As I near the six-month mark of my tenure here in Berlin, I've been trying to brainstorm ways of keeping this blog active and engaging -- both for readers and for me. My lack of posts recently certainly doesn't mean that my life here is dull, more that I haven't quite been sure how to bring snippets of my life in Berlin into a coherent post.
One of the recurring themes of my life in Berlin is a desire to see as much of this city as possible. Berlin is an incredible patchwork of neighborhoods, each with a distinct culture, vibe and appearance, and I've slowly been trying to venture into these different areas to expand my overall knowledge of Berlin (making a foray into the dating scene in Berlin has certainly helped with this goal).
Based on this desire, I had the idea to establish a regular series on my blog focusing on exploring the different parts of Berlin. Now, before I go too deep into my plans, I think it's first important to understand how Berlin as a city is set up, because there are a few different ways you can break the city down.
The broadest level is by Bezirk, or the borough level. Berlin has 12 different Bezirke, each with their own administrations that answer to the overall city government. However, when people actually say where they live, they'll often go a level deeper, especially if they live closer to the city center. This next level would be the Ortsteil, or locality. Someone is far more likely to say they live in Prenzlauer Berg (an Ortsteil) than to say they are from Pankow (the Bezirk), for example, or that they live in Moabit (Ortsteil) rather than Mitte (Bezirk). This isn't always the case, but often it is.
The third and most specific level in Berlin is the Kiez. This is a term you don't hear used much outside of Berlin, and it doesn't refer to any sort of formal municipal district. Rather, a Kiez is just a general neighborhood within an Ortsteil. Not every part of Berlin is made up of Kieze; it would be most common for people to talk about their Kiez in parts of town where there is a specific sense of community or pride in your neighborhood. For example, I live in Lichtenberg in the East along a busy six-lane road lined with GDR-era apartment buildings. There's not a lot of culture or charm in my area -- no cute shops or family-owned bakeries or the like. Thus, nobody would speak of the area I live in as a Kiez. It just doesn't fit. But in areas like Friedrichshain or Kreuzberg, where the apartment buildings are smaller and more local businesses thrive, such a designation is used far more often.
Now that you have a better understanding of what forms Berlin's patchwork communities, this leads into my actual project: I want to take time to properly explore each of Berlin's 12 Bezirke and write about my impressions of each one, in terms of culture, appearance, neighborhoods, sights, parks, etc. Essentially, I hope to be able to learn a little about what makes each area unique, and how this uniqueness manifests itself (and to highlight some of each Bezirk's most notable sights or offerings).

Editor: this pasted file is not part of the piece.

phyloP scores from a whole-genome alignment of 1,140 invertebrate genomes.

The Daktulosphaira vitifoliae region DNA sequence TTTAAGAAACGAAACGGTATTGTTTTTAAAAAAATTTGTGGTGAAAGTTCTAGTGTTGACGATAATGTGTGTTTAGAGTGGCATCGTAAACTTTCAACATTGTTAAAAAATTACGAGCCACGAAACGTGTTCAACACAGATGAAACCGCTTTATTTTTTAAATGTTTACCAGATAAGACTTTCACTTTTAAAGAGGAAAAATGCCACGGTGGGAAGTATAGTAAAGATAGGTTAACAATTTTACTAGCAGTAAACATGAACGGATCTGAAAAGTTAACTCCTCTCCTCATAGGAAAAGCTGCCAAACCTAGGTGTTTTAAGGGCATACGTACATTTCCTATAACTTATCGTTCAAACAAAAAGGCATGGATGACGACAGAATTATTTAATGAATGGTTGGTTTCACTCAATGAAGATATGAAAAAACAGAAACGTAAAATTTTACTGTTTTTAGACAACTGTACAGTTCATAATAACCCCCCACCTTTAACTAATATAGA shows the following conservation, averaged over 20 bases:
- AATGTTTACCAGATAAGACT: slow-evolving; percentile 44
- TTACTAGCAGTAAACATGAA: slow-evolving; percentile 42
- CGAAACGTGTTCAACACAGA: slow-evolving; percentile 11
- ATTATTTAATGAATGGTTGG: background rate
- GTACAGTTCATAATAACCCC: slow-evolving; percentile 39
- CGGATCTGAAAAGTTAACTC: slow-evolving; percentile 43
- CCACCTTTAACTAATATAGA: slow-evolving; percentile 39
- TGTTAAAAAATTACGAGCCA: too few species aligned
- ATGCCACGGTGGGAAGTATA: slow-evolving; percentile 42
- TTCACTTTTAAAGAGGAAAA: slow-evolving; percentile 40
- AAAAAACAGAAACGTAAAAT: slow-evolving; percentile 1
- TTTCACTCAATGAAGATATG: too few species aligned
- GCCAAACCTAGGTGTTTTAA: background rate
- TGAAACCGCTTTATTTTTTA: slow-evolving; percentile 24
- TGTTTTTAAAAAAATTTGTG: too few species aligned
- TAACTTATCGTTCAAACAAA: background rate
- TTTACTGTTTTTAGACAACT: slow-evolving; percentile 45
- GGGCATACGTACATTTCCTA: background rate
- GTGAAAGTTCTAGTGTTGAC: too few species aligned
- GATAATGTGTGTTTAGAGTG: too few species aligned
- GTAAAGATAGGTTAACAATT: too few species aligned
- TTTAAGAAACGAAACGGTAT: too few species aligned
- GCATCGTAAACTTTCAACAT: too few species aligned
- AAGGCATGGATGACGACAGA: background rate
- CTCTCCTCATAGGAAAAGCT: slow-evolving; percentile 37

Some might question if focusing on Bezirke is the best way to really break down and explore Berlin,, since they're so large and can vary a lot within themselves. This is a valid criticism, but a project that focuses instead on smaller units like Orteile would quickly become unfeasible -- there are 96 different Ortsteile in Berlin, and many of them are too small to warrant special attention. Thus, I want to make the different boroughs my focus, but with an effort to highlight the variation found within them as well.
This is the list of Berlin's 12 Bezirke:
Those familiar with Berlin will immediately wonder how some of these can be summed up in a single post. Most notably, Friedrichshain and Kreuzberg are within a single Bezirk, but each is considered to be a distinct area in its own right, and moreover both have quite a variety of Kieze to be found within them. In such cases, it may be necessary to spread a profile over more than one post; I'll just have to see how things flesh out.
Others may question if there's really any point in focusing on the further-out Bezirke, most notably Marzahn-Hellersdorf. This borough is located in far eastern Berlin and is usually only known as being a working-class and relatively rightist area of Berlin (in comparison with the political makeup of the rest of the city). Many people would argue there's nothing of note to see there, and perhaps they're right, but I'd much prefer to decide that on my own.
This will take some time to accomplish, since most of my exploring will be limited to weekends, and it's unlikely that I can gather enough material for a post in just one weekend (though of course I at least have my last sixth months of experience living here to start building posts from). But I am excited to start exploring this city more purposefully. If you have any suggestions for lesser-known or underappreciated areas of Berlin to check out, general thoughts on this project, or you want to join in the exploration, let me know! I know there are many people out there who know so, so much more about this city than I do, and I would love to hear what they have to say!